VIII. Knotweed

During our bank erosion project, Joe Boston conducted some investigation into methods to eradicate Japanese Knotweed. The River has extensive groves of this invasive species which choke all other plants from the stream side. Joe’s research indicates that this plant can be eradicated with planning and persistence. In view of this evidence, members were interested in hearing more to consider it as a project for the organization. Bill Anderson will provide locations of the infestation which Joe will have mapped and investigated by Art Gover of PSU. The goal will be for Joe to have Art help develop a strategy and estimated time and cost. Joe can present this to the LJRA at the next meeting for consideration. Anyone aware of Knotweed stands along the “j” should contact Bill.
IX. Fishing Reports

Bill Anderson indicated there are reports of slate drakes observed late at night. The drakes appeared on the River from September 8 through the 18th last year. Tricos have been sporadic.
X. Treasurer’s Report

Lee Pryor indicated that the general fund started July at $15,796.24 and ended at $16,144.55. The National Fish and Wildlife Foundation funds were $51,995 on June 22 and $49,402 on July 20. All bills for the recent stream bank erosion project completed August 1st, at Pine Croft, have now been paid (approximately $27,000 after the July 20 statement date). LJRA has no outstanding bills.
XI. Adjournment

The meeting adjourned at 8:45 PM. The next meeting is scheduled for 7:00 PM on Tuesday, September 11 at the Snyder Library in Tyrone.

Respectfully submitted,

LJRA Secretary,

Jim Litrun

December LJRA meeting minutes

LJRA Meeting Minutes for December 14, 2010

7 pm at Tyrone Public Library

The meeting was called to order at 7:00 PM by Bill Anderson. This was a regular meeting with 19 members and guests present.

Guest Speakers-
Dr. Bob Carline, Professor of Fisheries at PSU (retired) made a presentation entitled “Fishing at Spring Creek: Watershed Under Siege.” He traced the history of fishing on Spring Creek from the 1800’s until present day. It included the evolution of brook and brown trout populations, fishing pressure, water quality, fish kills, biotic integrity (IBI) and effects of urbanization. Dr. Carline compared Spring Creek with the recent surveys done on the “j”. A surprising fact is that the “j” holds more trout per mile than does Spring Creek and on average the “j” trout are larger with 10% of “j” trout over 14” versus 5% of Spring Creek trout.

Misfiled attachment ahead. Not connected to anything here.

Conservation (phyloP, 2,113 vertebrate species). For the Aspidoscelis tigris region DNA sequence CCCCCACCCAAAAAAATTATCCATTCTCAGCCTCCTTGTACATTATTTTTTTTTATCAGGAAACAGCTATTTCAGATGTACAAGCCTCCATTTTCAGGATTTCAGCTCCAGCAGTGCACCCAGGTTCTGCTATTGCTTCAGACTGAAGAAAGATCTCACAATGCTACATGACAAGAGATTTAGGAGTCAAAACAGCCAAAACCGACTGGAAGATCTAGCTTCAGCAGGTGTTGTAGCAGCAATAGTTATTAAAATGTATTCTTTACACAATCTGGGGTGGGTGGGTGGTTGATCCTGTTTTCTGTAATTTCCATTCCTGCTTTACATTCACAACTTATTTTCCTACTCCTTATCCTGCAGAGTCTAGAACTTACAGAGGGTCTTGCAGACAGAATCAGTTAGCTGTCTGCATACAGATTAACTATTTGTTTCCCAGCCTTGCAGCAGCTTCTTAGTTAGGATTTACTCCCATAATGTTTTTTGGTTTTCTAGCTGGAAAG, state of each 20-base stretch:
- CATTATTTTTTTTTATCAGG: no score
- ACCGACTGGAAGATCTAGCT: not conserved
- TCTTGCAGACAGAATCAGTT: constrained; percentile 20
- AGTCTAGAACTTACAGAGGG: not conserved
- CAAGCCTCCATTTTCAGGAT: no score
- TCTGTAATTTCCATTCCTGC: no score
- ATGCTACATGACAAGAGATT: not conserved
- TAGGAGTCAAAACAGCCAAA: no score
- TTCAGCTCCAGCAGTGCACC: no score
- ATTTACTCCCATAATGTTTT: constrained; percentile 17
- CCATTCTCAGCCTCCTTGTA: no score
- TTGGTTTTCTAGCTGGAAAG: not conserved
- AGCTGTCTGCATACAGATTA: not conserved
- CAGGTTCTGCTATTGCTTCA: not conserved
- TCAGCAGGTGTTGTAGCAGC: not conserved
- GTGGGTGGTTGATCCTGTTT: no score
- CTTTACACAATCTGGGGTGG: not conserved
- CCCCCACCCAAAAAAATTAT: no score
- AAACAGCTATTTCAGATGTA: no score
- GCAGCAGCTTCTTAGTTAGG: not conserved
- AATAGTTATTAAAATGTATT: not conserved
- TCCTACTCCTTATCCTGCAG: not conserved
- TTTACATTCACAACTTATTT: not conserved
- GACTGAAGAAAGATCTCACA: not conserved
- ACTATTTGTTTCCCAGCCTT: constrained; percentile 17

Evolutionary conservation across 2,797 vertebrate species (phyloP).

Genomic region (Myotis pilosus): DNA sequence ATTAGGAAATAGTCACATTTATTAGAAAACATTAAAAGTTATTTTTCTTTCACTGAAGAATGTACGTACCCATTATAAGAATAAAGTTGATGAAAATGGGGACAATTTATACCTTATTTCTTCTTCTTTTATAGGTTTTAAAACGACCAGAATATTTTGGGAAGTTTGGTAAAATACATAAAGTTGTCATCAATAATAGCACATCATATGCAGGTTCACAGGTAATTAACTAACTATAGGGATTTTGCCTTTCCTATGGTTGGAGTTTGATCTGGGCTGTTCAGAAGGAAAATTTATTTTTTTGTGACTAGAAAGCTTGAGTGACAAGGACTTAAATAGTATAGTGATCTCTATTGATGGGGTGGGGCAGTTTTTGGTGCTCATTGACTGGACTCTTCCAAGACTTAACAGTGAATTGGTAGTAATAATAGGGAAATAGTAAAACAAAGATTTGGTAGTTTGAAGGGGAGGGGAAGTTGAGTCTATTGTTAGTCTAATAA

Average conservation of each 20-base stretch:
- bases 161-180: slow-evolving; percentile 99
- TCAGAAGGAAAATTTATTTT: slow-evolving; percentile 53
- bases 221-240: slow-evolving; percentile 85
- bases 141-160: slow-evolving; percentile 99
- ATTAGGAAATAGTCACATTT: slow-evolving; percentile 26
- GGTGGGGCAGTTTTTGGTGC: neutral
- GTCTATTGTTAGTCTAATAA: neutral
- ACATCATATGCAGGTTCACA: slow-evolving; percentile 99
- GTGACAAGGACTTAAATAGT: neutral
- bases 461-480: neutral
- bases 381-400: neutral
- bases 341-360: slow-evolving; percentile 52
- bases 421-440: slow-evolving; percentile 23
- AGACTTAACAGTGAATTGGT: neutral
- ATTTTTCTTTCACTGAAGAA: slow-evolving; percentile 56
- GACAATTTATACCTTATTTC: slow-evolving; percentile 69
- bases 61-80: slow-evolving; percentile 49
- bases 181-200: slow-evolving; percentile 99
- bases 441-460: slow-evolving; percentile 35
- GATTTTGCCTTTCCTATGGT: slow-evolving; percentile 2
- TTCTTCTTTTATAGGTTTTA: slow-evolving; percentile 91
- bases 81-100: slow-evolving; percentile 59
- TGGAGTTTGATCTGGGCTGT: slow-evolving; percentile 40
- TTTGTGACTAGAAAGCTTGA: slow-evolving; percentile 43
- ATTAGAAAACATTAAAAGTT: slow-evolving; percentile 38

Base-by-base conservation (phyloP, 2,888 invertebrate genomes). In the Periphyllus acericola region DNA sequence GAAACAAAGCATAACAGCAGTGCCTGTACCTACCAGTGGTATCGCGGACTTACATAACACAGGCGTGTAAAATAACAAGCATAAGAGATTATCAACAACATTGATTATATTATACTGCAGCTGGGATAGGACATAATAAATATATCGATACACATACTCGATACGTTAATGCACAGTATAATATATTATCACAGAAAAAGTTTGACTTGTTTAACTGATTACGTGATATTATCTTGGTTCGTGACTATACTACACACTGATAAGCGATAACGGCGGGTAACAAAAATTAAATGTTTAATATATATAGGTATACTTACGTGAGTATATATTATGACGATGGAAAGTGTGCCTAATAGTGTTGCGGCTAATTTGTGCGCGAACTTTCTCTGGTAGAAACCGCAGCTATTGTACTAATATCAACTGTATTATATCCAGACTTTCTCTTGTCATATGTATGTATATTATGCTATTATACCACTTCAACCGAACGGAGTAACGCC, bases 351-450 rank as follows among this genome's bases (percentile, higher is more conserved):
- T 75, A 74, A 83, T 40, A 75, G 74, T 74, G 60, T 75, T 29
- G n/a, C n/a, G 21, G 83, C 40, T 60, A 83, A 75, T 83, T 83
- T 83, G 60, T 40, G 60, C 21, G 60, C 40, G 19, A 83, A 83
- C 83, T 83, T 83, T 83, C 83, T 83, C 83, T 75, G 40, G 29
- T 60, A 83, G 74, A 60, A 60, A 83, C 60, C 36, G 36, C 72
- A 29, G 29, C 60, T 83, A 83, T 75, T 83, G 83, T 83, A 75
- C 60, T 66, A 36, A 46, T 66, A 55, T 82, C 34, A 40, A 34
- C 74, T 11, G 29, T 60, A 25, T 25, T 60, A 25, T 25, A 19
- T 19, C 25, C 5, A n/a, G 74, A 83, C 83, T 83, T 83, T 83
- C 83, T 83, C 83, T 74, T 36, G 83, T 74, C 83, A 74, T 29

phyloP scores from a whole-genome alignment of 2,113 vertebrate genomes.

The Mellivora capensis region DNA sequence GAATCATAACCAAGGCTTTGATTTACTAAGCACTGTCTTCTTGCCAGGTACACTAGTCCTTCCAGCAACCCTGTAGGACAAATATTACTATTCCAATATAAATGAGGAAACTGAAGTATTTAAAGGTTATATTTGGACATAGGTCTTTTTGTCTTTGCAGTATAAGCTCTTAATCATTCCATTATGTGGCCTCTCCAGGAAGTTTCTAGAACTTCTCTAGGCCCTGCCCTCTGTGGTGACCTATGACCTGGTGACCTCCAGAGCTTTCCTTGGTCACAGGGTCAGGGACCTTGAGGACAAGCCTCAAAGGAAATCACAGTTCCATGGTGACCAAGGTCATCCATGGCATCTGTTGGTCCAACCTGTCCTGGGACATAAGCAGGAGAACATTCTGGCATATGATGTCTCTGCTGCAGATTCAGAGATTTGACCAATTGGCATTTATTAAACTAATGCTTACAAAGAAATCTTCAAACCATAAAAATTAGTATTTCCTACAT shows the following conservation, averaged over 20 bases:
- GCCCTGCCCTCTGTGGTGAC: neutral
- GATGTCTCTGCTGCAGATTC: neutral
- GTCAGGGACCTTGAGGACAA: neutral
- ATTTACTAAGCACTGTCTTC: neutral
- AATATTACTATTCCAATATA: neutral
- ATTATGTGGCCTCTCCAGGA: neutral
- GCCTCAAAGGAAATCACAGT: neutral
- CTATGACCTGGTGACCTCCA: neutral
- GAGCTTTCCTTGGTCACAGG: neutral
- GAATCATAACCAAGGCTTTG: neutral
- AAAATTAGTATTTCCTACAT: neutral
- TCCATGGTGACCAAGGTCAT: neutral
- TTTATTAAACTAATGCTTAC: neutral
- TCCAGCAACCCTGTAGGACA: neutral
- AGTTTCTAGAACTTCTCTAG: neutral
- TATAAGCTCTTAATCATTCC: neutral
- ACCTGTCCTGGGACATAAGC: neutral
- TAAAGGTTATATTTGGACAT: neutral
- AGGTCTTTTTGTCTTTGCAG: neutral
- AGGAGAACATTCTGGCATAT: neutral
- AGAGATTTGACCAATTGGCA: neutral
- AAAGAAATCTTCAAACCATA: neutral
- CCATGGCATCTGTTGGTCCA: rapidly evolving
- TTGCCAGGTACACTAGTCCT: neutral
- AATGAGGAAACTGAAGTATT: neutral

Joe Boston reported on the work of the stream re-designation committee whose work is becoming increasingly important with the potential of the selling of water for gas fracking. The designation of Class A wild brown trout for the lower “j” is expected soon with the upgrade to HQCW to follow. Three more sites on the upper “j” will be targeted with the intent to get that portion upgraded as well. This will help restrict pollution, runoff and water temperature problems for the entire river.
Old Business
Penelec Erosion Project- The work completed at the Pinecroft erosion site held up well to the recent heavy rain and flooding. This was actually the fourth largest flood event ever. A survey of other needed projects on the upper “j” was conducted by member of the LJRA and eight new work sites have been identified. Work to gain funding from various sources will be underway.
b. Selling of water by Altoona Water Authority- New activity in the area due to gas drilling in the Marcellus Shale deposit is creating a demand for fracking water by drilling companies. There are substantial outstanding allocations of water (millions of gallons per day) that are currently not being used by the Authority and other businesses that could be sold for this purpose. This could lead to a dramatic decrease water volumes in the “j” that are needed during the dry warm summer months. The three largest problems facing the River in coming years are: (1) Urban runoff (2) Loss of water to sales (3) Temperature increases.
c. Sandy Run- Progress to complete the purchase of this property by the PFBC continues to proceed. They now have 6 months to exercise the purchase option. Their review of the property along with DEP has been completed and the final survey is being arranged.
d. Lower Quarry Trail- Work here has stopped and a review hearing will be held in January to assess the potential negative impact of resuming quarrying operations.
e. Public Access- The three projects are proceeding well with: (1) the Dopp’s transaction has been completed (2) Green Hills has signed an agreement for public access on all their property except the RV area and (3) The Allison’s (Cornfield hole) will be paid soon.
III. New Business- Lee Pryor submitted the treasurer’s report. The LJRA began November with $16,995 (included $10,000 grant from FEF) and after expenditures and new revenue is expected to end December with $6,129. Payment of all expenses for the Pinecroft stream bank project is complete.
Adjournment and Next Meeting The meeting adjourned at 8:50 PM. The next regularly scheduled meeting will be held at 7 PM Tuesday, January 11, 2011 at the Tyrone Public Library.

Respectfully submitted:

Jim Litrun

12/19/2010

Our mission is to: “Monitor, Preserve and Improve the Little Juniata River and its tributaries as cold water resources”.